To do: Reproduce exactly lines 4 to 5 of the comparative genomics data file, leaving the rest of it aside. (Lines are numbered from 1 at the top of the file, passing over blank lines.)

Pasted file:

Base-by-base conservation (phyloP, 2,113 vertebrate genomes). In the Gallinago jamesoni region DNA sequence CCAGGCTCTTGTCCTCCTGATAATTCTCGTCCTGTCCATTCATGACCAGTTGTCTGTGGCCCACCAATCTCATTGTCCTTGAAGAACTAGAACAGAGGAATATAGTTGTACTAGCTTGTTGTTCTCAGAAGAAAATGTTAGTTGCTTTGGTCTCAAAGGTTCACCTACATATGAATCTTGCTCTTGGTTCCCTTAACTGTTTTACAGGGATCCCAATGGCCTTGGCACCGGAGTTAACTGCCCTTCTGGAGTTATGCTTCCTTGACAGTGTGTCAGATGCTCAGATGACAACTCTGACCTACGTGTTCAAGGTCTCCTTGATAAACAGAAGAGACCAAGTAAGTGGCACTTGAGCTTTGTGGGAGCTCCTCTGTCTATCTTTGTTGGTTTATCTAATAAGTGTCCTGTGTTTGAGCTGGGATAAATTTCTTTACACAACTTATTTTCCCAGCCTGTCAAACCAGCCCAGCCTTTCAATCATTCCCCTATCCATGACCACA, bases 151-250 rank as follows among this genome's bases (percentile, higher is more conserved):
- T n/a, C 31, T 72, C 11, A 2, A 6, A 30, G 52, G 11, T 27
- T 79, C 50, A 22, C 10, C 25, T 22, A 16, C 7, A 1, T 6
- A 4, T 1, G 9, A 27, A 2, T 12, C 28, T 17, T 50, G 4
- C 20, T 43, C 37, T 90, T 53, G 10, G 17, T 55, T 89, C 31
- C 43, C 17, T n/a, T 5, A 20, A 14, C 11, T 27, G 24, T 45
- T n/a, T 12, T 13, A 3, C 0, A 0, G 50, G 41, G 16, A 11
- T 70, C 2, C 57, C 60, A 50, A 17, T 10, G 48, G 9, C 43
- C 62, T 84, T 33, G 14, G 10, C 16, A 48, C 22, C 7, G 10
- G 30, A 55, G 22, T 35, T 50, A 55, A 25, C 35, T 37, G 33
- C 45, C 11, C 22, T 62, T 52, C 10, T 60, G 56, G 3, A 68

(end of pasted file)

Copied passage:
- A 4, T 1, G 9, A 27, A 2, T 12, C 28, T 17, T 50, G 4
- C 20, T 43, C 37, T 90, T 53, G 10, G 17, T 55, T 89, C 31